of Object Made by Men (Contributions to the Psychology of Love
I)’, in On Sexuality , The Penguin Freud Library, vol.
VII, ed. Angela Richards and Albert Dickson (Harmondsworth: Penguin,
1991 ), pp. 227–42, p. 232.
I discuss some of these ideas specifically in
relation to the ‘femaleGothic’ in ‘Love, Freud
theory of repression, according to which adult identity is acquired, together with access
to language and the values of the symbolic order, at the cost of repressing all unacceptable elements, which form the unconscious. In women,
anger, sexuality and the urge to power are generally repressed.
Several feminist critics (Gilbert and Gubar, 1979; Jacobus, 1979,
Miller, 1981) have argued that ‘femalegothic’ – sensational plots and
monstrous characters – is the unconscious expression of women’s
repressed urge to power, which, denied social outlets, surfaces in the
acknowledge that, despite her self-reliance and
independence, she is still vulnerable in the contexts of her human
mortality, her lack of superhuman powers and her connection here to
the femaleGothic heroine, who is often described as
‘constantly threatened by emotional and physical
In addition to this example of vulnerability, Mina
Hopkins University Press).
P. (2012) Necromanticism: Travelling to Meet the Dead,
1750 – 1860 (Basingstoke: Palgrave Macmillan).
(2004) ‘“To live the life of hopeless
recollection”: Mourning and Melancholia in FemaleGothic,
1780–1800’, Gothic Studies , 6.1: 19–29.
Zigarovich, J. (2012) Writing Death and Absence in the
Identity and culture in Clive Barker’s ‘The Forbidden’ and Bernard Rose’s Candyman
geometry perhaps). The cultural and
aesthetic dimensions of Candyman (and its relation to ‘The
Forbidden’) draw attention to moments of heightened emotion in the
text that clearly evoke the femaleGothic, the melodrama and the
romance. The aesthetics of Candyman – particularly in terms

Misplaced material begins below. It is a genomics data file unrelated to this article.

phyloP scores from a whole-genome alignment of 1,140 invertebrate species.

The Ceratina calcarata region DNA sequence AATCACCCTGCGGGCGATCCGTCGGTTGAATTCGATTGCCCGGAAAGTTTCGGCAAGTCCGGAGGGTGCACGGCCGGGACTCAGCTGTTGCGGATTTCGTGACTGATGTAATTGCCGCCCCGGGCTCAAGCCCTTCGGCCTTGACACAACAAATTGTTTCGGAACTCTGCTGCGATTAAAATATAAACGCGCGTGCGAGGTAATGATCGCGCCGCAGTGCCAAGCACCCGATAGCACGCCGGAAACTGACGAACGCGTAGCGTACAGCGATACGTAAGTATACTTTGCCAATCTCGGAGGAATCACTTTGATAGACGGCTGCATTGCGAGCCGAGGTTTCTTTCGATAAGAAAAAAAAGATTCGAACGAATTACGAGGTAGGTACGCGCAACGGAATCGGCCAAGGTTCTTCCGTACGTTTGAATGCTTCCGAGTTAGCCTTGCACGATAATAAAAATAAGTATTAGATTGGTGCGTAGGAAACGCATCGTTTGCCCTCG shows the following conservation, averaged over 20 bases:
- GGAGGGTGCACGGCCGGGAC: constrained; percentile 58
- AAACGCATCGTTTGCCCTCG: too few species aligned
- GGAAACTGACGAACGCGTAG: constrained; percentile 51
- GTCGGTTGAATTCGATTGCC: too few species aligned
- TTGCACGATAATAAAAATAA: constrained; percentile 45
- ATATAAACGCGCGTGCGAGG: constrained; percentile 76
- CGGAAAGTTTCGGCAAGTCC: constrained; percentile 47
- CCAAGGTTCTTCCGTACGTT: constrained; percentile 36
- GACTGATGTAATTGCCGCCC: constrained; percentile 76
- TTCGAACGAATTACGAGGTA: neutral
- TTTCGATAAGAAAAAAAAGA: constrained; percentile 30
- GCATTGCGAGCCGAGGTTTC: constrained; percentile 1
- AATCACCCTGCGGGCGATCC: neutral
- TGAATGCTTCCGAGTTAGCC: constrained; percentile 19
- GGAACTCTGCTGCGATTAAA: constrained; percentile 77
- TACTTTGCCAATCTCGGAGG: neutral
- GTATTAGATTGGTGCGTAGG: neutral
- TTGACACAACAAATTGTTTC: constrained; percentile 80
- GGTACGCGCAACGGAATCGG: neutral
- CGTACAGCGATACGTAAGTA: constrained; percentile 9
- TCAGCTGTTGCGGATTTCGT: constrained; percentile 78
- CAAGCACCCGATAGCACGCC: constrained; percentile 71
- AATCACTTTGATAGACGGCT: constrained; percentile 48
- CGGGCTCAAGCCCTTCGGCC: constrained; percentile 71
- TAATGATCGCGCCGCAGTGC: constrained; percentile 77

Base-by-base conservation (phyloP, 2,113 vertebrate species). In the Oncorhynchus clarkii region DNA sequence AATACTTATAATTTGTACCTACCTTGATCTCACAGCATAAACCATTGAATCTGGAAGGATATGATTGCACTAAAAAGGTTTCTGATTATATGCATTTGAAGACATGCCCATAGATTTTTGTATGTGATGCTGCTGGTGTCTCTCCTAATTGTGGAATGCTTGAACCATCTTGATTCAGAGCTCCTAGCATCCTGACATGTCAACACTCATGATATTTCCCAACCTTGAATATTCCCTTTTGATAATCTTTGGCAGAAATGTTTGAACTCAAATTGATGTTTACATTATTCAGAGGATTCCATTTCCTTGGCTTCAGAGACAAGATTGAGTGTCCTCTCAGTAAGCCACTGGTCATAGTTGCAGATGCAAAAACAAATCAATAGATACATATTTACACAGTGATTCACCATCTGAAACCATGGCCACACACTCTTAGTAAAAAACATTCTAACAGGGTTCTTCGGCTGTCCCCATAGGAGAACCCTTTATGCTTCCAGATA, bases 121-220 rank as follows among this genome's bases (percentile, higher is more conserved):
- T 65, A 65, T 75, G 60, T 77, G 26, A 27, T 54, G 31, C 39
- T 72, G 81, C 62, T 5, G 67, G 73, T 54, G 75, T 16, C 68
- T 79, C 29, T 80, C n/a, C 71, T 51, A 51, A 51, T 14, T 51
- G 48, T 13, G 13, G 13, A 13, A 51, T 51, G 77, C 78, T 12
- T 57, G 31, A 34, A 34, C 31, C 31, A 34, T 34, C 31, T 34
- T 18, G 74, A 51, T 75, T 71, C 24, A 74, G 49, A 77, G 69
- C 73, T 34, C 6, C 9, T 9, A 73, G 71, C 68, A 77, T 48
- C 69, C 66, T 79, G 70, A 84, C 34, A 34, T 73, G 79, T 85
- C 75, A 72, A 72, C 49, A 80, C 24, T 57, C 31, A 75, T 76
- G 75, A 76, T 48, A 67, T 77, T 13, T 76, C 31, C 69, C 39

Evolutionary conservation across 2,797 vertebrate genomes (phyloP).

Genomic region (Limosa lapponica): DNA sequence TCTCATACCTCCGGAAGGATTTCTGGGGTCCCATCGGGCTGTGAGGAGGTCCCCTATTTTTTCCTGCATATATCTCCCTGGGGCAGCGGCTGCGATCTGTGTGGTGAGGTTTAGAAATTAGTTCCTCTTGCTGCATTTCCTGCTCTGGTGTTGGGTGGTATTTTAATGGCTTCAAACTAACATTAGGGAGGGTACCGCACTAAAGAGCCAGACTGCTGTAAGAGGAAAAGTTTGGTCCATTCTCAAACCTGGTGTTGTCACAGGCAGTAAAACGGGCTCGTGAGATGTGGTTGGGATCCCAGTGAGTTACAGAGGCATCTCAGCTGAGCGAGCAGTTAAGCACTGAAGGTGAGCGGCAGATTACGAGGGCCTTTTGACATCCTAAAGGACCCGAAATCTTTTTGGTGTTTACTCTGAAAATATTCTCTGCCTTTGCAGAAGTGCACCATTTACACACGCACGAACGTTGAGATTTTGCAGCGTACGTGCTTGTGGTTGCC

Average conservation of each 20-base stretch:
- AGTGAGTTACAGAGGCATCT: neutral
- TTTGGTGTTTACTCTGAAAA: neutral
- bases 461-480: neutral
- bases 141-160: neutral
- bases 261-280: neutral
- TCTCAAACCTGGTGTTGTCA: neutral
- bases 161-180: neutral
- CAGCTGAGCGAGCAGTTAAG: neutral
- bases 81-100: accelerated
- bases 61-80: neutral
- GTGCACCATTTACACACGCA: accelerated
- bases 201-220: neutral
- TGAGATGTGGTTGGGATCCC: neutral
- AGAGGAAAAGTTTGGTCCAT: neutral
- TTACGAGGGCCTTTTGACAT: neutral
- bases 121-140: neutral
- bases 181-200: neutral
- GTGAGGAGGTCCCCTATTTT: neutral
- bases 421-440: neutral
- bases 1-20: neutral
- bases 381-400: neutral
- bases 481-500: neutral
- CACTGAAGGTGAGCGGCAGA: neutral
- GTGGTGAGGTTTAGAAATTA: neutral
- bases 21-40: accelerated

of its overall atmosphere and the seductive eloquence of the monster
– taken together with a loosening of traditional
’ (ibid., p. 41).
Helene Meyers, Femicidal Fears: Narratives of
the FemaleGothic Experience (Albany: State University of
New York Press, 2001), p. 18.
Deborah Slicer, ‘The Body as
Bioregion’, in Michael P. Branch et al. (eds), Reading
(1987), The Journals of Mary Shelley , Oxford: Oxford
Heller, T. (1992), Dead Secrets: Wilkie
Collins and the FemaleGothic , New Haven, CT: Yale
Horton, S. R. (1995),
‘Were They Having Fun Yet
heritage text, which refuses the sanitation of
nostalgia. Both this series, and indeed other Gothic dramas discussed in
this book (such as the adaptations of femaleGothic literature discussed
in chapter three ), offer the viewer narratives of
fear and anxiety set in a past which is not only marked by a sense of
decay or dilapidation, but which is also disturbed by uncanny happenings
) references the Victorian
melodrama’s modes of Gothic performance. This episode, adapted
from Joseph Sheridan Le Fanu’s novel and broadcast in the same
season of Mystery and Imagination as ‘Dracula’,
centres on Maud Ruthyn (Lucy Fleming), a young woman left in the care of
her wicked and drug-addled uncle, Silas Ruthyn (Robert Eddison) when her
father dies. This narrative is thus typical of the femaleGothic